Rawkus Records was huge back in the day, not so much today. See, today I could care less what group they’re pushing, but back in the day me and 1000s of other fans would pick up albums from artists based purely on appearances on any of the label’s projects. Bad Seed got more than a mere appearance as the label released his EP/Single “Uhhnnh.” Of course, as was the case with Rawkus a lot of the time, fans were disappointed as a proper album never came from the rapper. Excitement was met with further disappointment when Bad Seed was signed to Warner Brothers after his departure with Rawkus but still saw no album release. Thankfully, in the year 2006 independent East Coast hip-hop is still alive and well and Bad Seed finally gets his chance to shine thanks to Draft Records (current home to Jin and Ill Bill). “Dirty Urine” doesn’t disappoint in the sense that it would in real life. See instead of a unpleasant surprise, this “Dirty Urine” delivers exactly what fans would expect from the rapper.
The album actually starts out with the weakest track, as the Midi Mafia produced “Show Me Love” is nothing more than another uninspired dirty south club anthem. To Bad Seed’s credit, it sounds no worse than anything else found in a crunk megamix, but you know the man can do better. “Coldest Winter Ever” immediately follows and on the other hand is the album’s strongest track as Screw Face drops a slow, menacing track and Bad Seed drops what can best be described as a rainy day banger:
“It’s a cold world, cold world, can’t even trust my own girl
Money talks, bullshit run laps around the whole world
Why it’s July and it feel like December?
And it feel like February when it’s only September
It’s the coldest winter ever, I ain’t into leather
Kids with guns, go to school
Pull em out, show they friends
Accidentally shoot they friends
It’ don’t matter who they friends
Shit is nervous, who deserves this?
Is God doing this on purpose?
I don’t know, but ain’ no such thing as picture perfect
It’s the coldest winter ever, I’ma steal the leather”
“Another Day, Another Dollar” would sound like another money anthem, but instead Bad Seed spits a sad tale about a child caught in the crossfire of the drug game. “Black Music” finds Seed paying homage to his music, both old and new school. “Move Em Out” is the obligatory crew track, but thanks to a pounding beat by Big O and dope strings courtesy of Miri Ben Ari, this track is the certified banger “Show Me Love” should have been. “Lil’ Voices” is a collection of stories about children who suffer from abuse and abduction and finds Seed at his best stating “Everybody worried about the Benzs and Rolls Royces, but I’m worried about the lil’ voices.”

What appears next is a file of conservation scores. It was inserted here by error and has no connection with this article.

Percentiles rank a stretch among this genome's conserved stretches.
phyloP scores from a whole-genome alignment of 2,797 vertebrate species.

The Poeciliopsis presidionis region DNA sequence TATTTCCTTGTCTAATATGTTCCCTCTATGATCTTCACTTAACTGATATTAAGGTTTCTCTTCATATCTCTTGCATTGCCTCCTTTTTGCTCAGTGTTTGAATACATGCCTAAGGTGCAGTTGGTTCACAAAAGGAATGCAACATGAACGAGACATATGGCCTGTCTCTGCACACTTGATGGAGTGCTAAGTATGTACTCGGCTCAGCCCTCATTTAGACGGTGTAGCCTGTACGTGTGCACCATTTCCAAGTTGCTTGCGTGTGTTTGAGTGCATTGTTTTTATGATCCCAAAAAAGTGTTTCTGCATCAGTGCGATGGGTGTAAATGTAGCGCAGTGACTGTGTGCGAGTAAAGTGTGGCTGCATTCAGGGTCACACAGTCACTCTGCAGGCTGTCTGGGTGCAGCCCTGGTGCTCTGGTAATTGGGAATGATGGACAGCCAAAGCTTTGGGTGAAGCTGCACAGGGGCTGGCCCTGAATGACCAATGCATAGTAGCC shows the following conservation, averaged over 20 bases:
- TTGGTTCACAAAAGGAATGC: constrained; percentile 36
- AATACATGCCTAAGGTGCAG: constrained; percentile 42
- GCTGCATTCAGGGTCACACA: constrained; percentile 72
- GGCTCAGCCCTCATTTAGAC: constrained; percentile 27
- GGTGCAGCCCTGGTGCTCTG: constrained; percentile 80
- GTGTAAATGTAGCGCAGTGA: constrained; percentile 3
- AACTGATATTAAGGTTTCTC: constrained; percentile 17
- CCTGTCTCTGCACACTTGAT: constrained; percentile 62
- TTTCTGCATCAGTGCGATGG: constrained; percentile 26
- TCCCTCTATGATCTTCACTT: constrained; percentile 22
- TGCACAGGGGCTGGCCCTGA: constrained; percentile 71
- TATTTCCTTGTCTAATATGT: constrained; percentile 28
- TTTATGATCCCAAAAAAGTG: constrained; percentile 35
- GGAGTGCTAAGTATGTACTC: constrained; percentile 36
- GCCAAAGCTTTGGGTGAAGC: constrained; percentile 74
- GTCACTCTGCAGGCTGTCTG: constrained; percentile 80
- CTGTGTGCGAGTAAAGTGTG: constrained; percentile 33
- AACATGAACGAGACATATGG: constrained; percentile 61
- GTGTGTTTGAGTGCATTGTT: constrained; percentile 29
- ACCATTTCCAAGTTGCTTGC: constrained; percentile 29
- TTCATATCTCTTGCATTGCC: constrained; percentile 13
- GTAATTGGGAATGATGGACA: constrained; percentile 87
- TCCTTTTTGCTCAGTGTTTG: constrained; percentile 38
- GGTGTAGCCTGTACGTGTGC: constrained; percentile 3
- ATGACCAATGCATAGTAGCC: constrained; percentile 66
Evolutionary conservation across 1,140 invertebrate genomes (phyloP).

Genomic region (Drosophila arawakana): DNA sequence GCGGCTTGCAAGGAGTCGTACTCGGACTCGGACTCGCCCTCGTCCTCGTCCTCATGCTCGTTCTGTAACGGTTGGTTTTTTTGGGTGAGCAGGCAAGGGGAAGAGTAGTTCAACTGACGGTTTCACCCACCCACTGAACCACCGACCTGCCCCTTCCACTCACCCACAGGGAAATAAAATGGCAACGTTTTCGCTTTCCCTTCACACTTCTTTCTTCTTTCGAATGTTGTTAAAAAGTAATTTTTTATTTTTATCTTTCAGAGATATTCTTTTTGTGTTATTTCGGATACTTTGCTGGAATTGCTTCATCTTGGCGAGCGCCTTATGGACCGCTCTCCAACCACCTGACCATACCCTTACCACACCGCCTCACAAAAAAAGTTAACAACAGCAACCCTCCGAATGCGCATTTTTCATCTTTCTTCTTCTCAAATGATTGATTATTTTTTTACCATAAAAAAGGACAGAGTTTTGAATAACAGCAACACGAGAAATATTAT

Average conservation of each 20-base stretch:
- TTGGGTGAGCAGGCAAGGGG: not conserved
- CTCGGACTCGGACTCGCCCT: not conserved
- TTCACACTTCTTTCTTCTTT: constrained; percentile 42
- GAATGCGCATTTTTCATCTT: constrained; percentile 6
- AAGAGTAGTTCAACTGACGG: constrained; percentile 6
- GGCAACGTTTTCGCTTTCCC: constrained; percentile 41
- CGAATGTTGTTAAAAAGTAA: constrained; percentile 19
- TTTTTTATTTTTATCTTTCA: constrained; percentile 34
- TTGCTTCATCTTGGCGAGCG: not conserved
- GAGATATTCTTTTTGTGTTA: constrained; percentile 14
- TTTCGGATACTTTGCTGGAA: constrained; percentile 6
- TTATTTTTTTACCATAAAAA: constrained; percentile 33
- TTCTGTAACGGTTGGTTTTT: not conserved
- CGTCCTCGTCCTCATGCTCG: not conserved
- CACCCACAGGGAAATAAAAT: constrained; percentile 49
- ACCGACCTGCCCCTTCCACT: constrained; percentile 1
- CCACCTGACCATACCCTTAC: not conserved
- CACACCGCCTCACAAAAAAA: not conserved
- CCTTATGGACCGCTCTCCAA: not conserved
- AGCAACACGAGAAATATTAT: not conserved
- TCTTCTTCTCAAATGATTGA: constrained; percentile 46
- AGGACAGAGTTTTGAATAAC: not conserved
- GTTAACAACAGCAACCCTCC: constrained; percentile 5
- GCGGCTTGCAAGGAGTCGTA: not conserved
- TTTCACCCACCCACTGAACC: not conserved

By this point, two things are obvious:
1. Bad Seed is a dope, dope story teller.
2. Bad Seed excels at addressing new and different issues and putting a twist on old ones.
So what, if anything, is wrong with “Dirty Urine?” Nothing really, except 1 too many tracks by Midi Mafia. Besides the disaster that was “Show Me Love,” Midi Mafia actually makes two positive contributions to the album. “Hold You, Touch Me” is an obvious ploy for radio play, but the smooth, danceable beat works. If it wasn’t for a singer on the hook who can’t sing all that well, it might have reached its goal. The other contribution is the amazing “Seed.” While Bad Seed does shout out his own name on “My Name Bad Seed,” “Seed” is Bad Seed’s letter to his unborn child. The flip is that Bad Seed’s child stays unborn due to an abortion. It’s a deep and heart â€“wrenching track which I hope is a testament to Bad Seed’s insight and not his personal experience.
While I risk playing out the urine analogy and I understand some probably feel the analogy should have never been played in the first place, Bad Seed’s album is much more like scoring clean on a urine test. See after a long wait and much apprehension about how Bad Seed’s debut would actually turn out, fans are rewarded with a positive result, in this case a dope album. “Dirty Urine” does have a few weak moments, and Bad Seed could benefit from being a bit more optimistic at times, but otherwise there’s not much more to ask from the man. The album definitely is relevant and thought provoking, but is balanced by Bad Seed’s wit and dope punch lines. The production is for the most part solid and very soulful, fitting Bad Seeds insightful approach. Usually the purchase of dirty urine would lead to a beat down for the seller, but in this case Bad Seed’s contaminated mind will surely make a positive impact on all that purchase.